Next, with fewer chews, less saliva is produced. This results in less salivary amylase t0 chemically break down carbohydrates. When the ill-digested carbs move down the digestive cascade, amylase produced by the pancreas is not able to make up for the lack of break down in the mouth. Undigested carbs continue to move down the cascade, enter the colon, and can contribute to candida and general dysbiosis.
And last, we put a heavy burden on our stomach by passing large chunks of food. The stomach is designed to continue the digestion of well-chewed food, which is called ‘bolus’. While the stomach does have the ability to mechanically break down food, it is not designed to handle the majority of the break down.
Take Action: To improve digestion, chew each bite of food for approximately thirty seconds, or forty bites, or until it is almost liquid. This definitely takes practice, so improve as you can. Engaging in a good conversation helps, as you can chew while your dining companion is speaking. Set down your fork between bites to help keep from “shoveling” in food. As Robb Wolf once said, “know the difference between a mouth and a vacuum cleaner”. And, if you need additional motivation, a study has found that people consume less food, while experiencing the same satiety, when they increase the number of chews before swallowing. 
*Nope, never thought I’d be citing a study from Subway Sandwiches on my real food nutrition blog. In full disclosure, I was a Sandwich Artist for three years in the 90s. 😉
Improve Digestion by Skipping the Water
90% of Americans suffer from low stomach acid, or hypochlorhydria, according to Dr. Jonathan Wright, in his book “Why Stomach Acid is Good for You “. A common misconception is that heart burn is caused by too much stomach acid, which leads to a burning sensation in the esophagus. However, in the vast majority of heart burn cases, low stomach acid is the culprit.
Our stomach is designed to be a highly acidic environment. Stomach acid breaks down chewed food (the bolus) into nutrients that the body can absorb. Another role of stomach acid is to disinfect the stomach and protect us by eliminating bacteria and parasites. Stomach acid is a very good thing.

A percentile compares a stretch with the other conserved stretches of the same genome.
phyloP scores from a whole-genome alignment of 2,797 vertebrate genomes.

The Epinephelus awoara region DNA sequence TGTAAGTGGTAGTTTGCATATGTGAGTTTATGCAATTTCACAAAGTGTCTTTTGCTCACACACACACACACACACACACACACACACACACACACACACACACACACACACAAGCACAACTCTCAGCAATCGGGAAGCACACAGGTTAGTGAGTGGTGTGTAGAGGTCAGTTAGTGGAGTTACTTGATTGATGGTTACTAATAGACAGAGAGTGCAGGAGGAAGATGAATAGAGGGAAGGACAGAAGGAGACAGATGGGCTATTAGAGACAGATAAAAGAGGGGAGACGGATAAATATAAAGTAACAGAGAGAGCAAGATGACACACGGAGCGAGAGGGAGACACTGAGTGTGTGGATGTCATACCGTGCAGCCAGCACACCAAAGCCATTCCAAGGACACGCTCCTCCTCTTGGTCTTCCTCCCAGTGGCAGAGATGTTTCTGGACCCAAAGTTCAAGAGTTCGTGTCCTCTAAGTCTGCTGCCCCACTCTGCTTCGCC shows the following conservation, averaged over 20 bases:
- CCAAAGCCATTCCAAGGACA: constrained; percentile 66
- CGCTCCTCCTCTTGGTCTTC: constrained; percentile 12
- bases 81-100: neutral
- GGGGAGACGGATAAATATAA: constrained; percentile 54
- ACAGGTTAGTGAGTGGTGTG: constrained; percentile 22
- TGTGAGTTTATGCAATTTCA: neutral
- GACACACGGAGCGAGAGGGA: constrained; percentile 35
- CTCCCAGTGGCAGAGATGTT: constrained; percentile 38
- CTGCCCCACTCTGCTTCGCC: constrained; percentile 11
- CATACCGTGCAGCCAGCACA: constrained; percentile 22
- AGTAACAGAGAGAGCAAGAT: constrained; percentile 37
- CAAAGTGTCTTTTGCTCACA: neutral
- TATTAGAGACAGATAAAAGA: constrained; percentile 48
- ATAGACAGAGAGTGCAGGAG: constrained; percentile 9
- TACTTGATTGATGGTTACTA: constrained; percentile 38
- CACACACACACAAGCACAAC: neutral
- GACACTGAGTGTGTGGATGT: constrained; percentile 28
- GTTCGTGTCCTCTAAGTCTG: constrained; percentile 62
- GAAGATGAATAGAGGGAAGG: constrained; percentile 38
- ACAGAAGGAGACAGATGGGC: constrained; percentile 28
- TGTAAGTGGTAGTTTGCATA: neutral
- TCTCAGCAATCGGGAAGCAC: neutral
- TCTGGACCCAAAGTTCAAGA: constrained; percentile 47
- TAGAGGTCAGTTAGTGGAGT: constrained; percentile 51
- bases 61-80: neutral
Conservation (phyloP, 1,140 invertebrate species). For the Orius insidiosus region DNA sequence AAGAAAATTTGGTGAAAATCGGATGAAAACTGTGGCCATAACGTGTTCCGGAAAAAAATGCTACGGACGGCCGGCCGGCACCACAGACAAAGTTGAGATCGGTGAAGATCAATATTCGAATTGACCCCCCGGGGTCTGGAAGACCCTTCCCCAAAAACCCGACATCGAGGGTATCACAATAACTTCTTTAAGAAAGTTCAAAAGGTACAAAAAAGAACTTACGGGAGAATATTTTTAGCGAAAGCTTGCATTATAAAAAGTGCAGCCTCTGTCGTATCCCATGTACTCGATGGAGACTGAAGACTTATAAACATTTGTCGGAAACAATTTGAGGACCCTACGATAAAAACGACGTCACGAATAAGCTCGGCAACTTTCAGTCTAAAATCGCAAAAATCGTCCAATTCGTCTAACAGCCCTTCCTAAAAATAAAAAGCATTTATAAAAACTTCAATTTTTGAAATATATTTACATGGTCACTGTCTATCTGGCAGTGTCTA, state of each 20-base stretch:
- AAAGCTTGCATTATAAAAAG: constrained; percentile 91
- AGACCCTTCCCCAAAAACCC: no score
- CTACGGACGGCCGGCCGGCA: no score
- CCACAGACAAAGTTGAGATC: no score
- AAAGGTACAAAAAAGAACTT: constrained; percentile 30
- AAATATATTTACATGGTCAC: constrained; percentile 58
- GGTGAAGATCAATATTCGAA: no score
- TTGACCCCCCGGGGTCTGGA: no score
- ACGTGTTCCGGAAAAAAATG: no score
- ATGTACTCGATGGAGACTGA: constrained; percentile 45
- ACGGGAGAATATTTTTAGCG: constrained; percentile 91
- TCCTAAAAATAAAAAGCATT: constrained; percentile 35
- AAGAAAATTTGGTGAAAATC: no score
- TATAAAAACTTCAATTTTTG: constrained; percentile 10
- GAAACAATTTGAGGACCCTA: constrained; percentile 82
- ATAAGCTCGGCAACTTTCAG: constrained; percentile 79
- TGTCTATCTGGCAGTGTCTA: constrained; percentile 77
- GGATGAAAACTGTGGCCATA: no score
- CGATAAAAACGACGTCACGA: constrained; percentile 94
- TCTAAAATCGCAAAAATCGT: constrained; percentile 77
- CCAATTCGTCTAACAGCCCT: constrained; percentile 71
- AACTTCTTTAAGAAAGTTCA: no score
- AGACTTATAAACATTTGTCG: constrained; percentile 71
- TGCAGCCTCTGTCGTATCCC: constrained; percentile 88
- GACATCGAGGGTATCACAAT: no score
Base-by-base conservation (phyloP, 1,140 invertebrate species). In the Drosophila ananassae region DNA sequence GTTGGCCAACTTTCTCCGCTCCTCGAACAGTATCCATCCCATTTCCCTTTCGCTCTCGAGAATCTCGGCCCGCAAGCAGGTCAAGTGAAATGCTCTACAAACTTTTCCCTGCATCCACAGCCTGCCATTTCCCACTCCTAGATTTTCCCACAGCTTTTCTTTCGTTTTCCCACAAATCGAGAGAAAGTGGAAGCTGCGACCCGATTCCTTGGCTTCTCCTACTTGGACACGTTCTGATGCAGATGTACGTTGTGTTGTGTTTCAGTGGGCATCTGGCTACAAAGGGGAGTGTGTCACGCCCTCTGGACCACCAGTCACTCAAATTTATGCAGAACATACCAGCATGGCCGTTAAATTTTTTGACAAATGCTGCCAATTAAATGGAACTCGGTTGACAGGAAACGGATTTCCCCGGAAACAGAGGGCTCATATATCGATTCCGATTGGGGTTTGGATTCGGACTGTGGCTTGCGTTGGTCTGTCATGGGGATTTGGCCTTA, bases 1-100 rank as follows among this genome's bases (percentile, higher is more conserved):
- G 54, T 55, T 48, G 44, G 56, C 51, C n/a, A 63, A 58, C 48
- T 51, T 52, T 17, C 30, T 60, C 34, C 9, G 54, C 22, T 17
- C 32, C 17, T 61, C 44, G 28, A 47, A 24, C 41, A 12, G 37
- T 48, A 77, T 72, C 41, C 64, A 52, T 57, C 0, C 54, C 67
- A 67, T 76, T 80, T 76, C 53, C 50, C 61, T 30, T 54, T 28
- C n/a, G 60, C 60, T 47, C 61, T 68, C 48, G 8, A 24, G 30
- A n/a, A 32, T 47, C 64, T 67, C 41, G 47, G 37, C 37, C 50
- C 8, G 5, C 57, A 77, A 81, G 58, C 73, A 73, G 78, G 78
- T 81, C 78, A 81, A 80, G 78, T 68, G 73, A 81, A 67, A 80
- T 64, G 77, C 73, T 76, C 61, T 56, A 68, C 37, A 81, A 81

In a properly functioning digestive cascade, stomach acid (and mechanical breakdown) turn the bolus into an highly acidic substance called chyme. When chyme is of the right acidity, the pyloric sphincter opens and chyme moves on to the small intestine to be absorbed.
With low stomach acid, the chyme does not reach the required acidity to move on to the small intestine. Instead, it sits in the stomach and begins to rancidity (fat), putrefy (protein), and ferment (carbs). The pressure builds as the chyme expands (think about chewed food in a warm environment), and eventually the pressure pushes the chyme up the esophagus. While the chyme is not acidic enough for the small intestine, it is much too acidic for the esophagus, and results in heart burn and GERD.
Heart burn is only one side effect of low stomach acid, and there are many others. But, good news! There are several natural ways to increase stomach acid, which I’ll cover in separate post. In the meantime, you can improve digestion by making the most of the stomach acid you DO have.
Take Action: Limit the amount of liquid you drink 15 minutes before meals and up to an hour after. When we drink during digestion, we are diluting stomach acid. Given that most of us are already running low, the last thing we want to do is make what we do have less effective. If you need to drink during a meal, go with small sips. And please, do not down a large glass of water prior to eating in the hopes of eating less!
So, what do you think? Did you try any of these simple ways to improve digestion? I’d love to hear if they help you. Let me know in the comments!